Slightly North of Broad is a beautiful, nicely designed restaurant, on the smaller side. Lots of wrought-iron decorative elements and an open kitchen.
We both ordered specialty cocktails, it being Christmas Eve and all. I had a vividly beautiful orange drink called Aperol Royale. The bartender explained that Aperol is a bitter orange Italian aperitif. Combined with champagne and an orange twist, it was a festive and heady selection. Mom had Conroy’s SOB — named for her hero and new best friend — which was private label vodka, lemonade and a splash of sparkling wine served on the rocks with a lemon twist. Ho ho ho!
We both ordered off the evening’s specials menu. I must say that both my selections were truly outstanding. My local mixed greens salad featured warm and crispy duck confit, goat cheese, wonderfully crunchy toasted hazelnuts, oh-so-thinly sliced radishes and balsamic vinaigrette. It was a very unique and flavorful salad, perfect for winter time. It was so rich I couldn’t finish.
My entree was pan-seared mahi mahi with lobster risotto, a grapefruit and avocado salad and champagne vinaigrette. When it arrived at the table I was floored by the huge hunks of perfectly cooked lobster that studded the risotto. Studded is too weak a term, actually. I had expected a few bits, or even lobster essence. But the risotto, delicious as it was, merely served to bind together the many lobster pieces.
The avocado paired with the lobster and creamy risotto was so velvety and luscious. (It reminded me of the best-omelet-I-ever-had in Key West earlier this year, which featured lobster, avocado, key lime hollandaise and melted white cheese.) I didn’t realize how fast I was eating that portion of the meal until it was nearly gone!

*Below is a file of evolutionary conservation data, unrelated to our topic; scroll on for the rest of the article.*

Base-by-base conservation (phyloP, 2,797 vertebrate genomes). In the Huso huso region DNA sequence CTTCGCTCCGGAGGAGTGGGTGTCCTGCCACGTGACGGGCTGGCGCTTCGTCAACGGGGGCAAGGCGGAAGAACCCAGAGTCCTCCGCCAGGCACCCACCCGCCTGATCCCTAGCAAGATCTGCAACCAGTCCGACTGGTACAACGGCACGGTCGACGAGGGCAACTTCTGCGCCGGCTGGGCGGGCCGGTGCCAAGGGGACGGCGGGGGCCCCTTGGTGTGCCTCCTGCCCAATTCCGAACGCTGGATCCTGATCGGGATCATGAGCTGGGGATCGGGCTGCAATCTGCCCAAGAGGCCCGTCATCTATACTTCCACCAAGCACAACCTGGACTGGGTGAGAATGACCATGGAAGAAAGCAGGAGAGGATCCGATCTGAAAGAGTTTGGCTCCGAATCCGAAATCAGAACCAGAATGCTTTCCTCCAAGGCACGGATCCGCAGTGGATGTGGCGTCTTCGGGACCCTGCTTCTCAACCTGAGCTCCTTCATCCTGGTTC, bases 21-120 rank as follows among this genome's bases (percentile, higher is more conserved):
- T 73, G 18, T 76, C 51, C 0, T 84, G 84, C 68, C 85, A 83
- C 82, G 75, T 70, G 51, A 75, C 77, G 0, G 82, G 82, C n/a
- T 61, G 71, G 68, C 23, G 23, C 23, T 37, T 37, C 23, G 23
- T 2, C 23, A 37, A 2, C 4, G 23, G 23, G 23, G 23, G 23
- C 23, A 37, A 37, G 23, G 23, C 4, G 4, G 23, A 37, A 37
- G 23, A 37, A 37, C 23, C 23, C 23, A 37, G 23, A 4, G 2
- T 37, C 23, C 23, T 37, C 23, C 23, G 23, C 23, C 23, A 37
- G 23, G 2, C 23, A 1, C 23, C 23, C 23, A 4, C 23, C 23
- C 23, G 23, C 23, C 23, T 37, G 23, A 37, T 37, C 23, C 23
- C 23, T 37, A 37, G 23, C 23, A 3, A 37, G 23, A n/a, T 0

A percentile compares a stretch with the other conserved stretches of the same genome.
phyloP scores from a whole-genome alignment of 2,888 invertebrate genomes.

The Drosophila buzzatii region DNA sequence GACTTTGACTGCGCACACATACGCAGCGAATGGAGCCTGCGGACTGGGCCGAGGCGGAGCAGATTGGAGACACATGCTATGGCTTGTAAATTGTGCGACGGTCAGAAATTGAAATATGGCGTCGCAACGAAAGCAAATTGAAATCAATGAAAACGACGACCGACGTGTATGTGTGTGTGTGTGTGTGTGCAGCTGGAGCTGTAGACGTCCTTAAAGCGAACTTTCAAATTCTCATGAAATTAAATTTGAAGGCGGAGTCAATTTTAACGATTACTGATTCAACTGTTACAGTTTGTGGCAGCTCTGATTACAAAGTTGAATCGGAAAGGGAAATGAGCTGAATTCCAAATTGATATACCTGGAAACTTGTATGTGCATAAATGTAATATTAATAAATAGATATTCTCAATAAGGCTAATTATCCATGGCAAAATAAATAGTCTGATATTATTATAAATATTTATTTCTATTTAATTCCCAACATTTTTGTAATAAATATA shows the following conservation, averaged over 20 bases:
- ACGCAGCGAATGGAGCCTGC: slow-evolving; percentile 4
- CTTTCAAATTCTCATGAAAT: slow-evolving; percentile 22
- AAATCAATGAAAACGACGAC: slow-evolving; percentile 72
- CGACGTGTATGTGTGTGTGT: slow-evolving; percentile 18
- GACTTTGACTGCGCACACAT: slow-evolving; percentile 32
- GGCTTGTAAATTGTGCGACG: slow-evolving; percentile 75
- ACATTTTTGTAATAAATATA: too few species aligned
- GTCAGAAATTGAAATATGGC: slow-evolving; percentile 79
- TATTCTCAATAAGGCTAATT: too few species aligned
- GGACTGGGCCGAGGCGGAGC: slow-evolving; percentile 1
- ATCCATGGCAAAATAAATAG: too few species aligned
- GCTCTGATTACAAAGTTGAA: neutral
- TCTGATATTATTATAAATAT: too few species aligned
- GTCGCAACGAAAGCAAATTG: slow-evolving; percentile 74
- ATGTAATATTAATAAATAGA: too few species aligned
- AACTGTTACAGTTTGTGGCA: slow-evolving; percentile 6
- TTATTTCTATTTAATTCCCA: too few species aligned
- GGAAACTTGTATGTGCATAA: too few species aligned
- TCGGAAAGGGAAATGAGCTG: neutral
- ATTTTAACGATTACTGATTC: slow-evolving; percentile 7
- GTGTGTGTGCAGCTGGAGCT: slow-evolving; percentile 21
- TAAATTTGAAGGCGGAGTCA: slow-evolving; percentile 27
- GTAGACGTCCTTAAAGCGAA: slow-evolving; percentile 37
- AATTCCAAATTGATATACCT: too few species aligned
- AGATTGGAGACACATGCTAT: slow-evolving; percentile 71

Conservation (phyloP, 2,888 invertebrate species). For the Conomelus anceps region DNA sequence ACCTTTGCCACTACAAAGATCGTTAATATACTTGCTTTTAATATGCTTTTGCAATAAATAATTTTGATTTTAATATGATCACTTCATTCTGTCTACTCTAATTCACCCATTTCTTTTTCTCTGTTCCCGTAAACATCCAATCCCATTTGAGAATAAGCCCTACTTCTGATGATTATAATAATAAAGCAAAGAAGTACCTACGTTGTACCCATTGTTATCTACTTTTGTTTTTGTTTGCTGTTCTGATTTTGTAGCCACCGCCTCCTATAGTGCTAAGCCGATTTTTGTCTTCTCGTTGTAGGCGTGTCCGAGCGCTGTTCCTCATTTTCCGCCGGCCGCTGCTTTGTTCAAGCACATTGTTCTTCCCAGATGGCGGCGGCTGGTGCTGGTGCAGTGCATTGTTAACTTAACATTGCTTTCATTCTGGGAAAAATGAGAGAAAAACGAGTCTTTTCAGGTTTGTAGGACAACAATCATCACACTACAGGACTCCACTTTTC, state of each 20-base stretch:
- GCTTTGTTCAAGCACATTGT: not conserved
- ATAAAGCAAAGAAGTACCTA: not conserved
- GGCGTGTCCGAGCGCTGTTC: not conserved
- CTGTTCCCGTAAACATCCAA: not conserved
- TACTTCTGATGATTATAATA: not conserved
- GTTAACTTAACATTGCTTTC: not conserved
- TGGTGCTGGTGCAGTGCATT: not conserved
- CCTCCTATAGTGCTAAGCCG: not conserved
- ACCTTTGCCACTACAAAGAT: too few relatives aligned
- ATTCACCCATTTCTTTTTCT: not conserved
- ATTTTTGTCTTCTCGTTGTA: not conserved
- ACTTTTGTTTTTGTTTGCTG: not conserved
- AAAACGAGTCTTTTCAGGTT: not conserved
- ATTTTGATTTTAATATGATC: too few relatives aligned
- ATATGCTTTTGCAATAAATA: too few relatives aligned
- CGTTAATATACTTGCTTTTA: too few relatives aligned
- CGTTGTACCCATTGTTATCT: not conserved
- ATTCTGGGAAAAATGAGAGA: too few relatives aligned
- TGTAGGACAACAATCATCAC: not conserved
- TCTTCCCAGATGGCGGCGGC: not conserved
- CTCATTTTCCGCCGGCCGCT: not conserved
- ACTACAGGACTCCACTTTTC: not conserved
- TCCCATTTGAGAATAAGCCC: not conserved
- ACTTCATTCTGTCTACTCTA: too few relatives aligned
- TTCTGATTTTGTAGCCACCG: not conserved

Once I got over the astounding richness of the risotto and avocado salad, I started to more fully appreciate the mahi, which was perfectly cooked and delicately tasty. All together it was an outstanding meal.
We saved the best for last. I’d long heard of the Peninsula Grill’s coconut cake. I’ve seen it on Food TV and read about it in newspapers, magazines and online. Fans have it mailed to them for $100 plus shipping and handling. We couldn’t wait to try it.
The bar of the Peninsula was very small and all the chairs were taken when we arrived. The maitre d’ seemed to turn up his nose once he discovered we were only in search of cake and weren’t dining in the restaurant, but we didn’t care.
When we finally nabbed spots at the bar we ordered prosecco and one piece of the famous cake to share. (We had queried the bartender first, who informed us that a single slice weighs a whole pound, and she wouldn’t have let us each order a piece!)
My god! It lived up to the hype. Six layers of pound cake (with coconut cream in the batter, we read later) alternated with six layers of coconut-infused buttercream, with toasted coconut on the outside edge. Extremely moist. Talk about indulgent … We tried our best, but couldn’t finish.
The leftover bit — which is the size of a normal piece of cake — is awaiting me in our hotel mini-fridge. I just might have to have it for breakfast in the morning. If my Tums go to work overnight, that is.
Merry Christmas to all, and to all a good night.